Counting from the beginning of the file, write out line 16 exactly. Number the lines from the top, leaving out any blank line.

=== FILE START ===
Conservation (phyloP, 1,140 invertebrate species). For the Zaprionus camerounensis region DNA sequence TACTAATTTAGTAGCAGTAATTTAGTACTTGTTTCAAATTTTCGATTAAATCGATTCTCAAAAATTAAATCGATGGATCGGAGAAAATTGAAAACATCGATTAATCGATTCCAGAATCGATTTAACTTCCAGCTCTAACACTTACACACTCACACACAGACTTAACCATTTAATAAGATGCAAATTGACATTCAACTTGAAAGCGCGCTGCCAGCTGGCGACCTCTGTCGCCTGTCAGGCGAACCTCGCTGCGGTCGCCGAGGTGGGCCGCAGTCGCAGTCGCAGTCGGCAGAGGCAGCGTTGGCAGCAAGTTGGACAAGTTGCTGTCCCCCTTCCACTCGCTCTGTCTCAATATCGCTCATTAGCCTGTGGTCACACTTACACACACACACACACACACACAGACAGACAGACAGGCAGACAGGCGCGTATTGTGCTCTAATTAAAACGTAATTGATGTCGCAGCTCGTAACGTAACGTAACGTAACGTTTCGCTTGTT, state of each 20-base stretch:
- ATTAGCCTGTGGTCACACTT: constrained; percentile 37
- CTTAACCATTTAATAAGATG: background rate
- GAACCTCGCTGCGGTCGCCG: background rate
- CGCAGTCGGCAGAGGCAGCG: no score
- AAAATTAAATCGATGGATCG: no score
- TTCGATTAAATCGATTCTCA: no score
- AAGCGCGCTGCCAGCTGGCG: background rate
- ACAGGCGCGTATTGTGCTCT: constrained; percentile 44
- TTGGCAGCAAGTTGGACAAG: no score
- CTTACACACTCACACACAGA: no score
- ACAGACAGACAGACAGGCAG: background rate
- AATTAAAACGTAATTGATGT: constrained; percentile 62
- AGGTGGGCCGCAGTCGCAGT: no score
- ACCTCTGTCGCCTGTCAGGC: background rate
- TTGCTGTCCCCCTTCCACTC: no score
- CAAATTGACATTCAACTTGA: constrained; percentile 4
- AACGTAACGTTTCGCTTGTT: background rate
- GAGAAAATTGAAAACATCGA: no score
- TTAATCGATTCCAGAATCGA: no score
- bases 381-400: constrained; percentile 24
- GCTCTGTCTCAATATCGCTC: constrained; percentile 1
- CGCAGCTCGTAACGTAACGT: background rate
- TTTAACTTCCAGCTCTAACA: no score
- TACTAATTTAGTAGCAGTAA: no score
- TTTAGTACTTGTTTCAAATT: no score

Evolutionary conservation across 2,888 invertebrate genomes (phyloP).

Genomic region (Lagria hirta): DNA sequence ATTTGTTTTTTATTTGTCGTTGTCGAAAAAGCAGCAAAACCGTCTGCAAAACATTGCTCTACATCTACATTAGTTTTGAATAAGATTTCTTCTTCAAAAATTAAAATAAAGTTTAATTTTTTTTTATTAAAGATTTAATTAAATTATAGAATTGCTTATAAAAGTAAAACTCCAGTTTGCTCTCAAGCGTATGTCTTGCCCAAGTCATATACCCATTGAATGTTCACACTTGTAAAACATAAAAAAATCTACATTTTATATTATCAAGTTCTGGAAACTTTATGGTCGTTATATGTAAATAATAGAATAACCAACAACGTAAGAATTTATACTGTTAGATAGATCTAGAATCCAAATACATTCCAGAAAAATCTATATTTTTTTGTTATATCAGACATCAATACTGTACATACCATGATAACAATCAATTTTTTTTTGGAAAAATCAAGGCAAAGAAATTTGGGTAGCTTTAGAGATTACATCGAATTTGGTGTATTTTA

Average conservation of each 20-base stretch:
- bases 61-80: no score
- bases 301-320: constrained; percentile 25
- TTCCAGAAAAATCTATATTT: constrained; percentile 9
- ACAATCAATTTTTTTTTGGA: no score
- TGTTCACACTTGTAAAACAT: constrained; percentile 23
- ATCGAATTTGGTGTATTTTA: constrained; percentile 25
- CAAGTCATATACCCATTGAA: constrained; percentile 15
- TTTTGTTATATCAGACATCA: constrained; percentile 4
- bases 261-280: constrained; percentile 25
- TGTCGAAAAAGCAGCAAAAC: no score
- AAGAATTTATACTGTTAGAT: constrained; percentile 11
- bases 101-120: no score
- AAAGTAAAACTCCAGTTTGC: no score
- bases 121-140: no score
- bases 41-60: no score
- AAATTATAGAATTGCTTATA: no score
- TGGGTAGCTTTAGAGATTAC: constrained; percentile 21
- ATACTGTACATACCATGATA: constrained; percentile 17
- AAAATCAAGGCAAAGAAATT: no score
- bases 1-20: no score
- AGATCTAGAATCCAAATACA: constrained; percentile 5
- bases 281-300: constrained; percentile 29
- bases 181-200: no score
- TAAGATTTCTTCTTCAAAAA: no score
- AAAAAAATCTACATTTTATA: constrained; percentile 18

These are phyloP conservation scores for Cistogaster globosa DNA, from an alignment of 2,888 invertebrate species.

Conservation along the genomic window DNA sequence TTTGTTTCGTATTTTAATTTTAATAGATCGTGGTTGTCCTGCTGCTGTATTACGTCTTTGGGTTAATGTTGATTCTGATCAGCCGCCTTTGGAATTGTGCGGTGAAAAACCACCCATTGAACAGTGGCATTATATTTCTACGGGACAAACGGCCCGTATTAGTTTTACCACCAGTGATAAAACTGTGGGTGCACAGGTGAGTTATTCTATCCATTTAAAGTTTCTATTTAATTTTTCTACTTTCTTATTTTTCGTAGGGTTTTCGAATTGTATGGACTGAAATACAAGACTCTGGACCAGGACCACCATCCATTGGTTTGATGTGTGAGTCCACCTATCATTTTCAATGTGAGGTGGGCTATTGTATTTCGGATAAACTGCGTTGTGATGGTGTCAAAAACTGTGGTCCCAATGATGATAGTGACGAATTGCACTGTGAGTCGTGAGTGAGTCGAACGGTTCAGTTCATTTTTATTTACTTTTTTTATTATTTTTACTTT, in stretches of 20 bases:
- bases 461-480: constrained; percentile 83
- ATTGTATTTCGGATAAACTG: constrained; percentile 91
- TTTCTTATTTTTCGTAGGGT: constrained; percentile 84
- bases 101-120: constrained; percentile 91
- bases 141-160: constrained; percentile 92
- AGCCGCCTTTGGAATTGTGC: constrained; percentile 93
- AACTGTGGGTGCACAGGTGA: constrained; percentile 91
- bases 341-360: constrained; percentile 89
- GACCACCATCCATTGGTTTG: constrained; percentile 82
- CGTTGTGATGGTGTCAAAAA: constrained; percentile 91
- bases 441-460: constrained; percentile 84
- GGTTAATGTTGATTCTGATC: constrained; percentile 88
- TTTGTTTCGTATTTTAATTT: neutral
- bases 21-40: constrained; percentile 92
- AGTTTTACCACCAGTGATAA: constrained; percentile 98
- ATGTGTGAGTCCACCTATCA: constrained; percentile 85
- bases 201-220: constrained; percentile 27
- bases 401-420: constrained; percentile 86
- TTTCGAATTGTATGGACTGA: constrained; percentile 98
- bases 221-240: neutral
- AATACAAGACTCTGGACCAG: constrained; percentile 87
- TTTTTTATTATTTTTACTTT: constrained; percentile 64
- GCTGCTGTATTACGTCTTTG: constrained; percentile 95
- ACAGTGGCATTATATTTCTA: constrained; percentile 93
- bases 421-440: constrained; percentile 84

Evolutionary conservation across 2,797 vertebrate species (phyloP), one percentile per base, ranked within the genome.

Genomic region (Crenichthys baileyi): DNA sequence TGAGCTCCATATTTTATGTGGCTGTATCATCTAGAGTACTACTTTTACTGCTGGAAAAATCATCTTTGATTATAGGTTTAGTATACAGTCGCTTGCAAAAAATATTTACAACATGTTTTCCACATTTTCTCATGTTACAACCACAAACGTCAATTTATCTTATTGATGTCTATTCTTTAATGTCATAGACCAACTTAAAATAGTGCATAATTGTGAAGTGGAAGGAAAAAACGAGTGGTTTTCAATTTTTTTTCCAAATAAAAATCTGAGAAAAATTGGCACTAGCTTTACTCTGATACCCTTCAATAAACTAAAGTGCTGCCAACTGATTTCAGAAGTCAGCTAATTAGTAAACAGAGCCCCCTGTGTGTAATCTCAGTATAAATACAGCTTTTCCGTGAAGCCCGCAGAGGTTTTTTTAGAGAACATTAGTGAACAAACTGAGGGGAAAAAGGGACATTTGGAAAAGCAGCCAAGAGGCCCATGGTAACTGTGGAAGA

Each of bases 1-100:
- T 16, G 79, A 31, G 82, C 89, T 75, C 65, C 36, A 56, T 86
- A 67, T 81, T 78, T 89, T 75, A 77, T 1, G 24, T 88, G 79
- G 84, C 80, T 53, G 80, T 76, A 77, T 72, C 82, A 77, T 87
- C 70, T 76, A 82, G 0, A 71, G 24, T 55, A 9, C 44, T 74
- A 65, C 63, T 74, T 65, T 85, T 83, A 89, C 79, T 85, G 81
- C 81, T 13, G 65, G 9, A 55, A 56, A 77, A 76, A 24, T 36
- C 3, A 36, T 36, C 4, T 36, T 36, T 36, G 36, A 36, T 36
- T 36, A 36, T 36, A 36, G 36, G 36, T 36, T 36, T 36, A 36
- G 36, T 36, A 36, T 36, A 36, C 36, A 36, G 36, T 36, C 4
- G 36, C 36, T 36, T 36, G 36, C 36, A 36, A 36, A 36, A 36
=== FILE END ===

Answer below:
- TTGCTGTCCCCCTTCCACTC: no score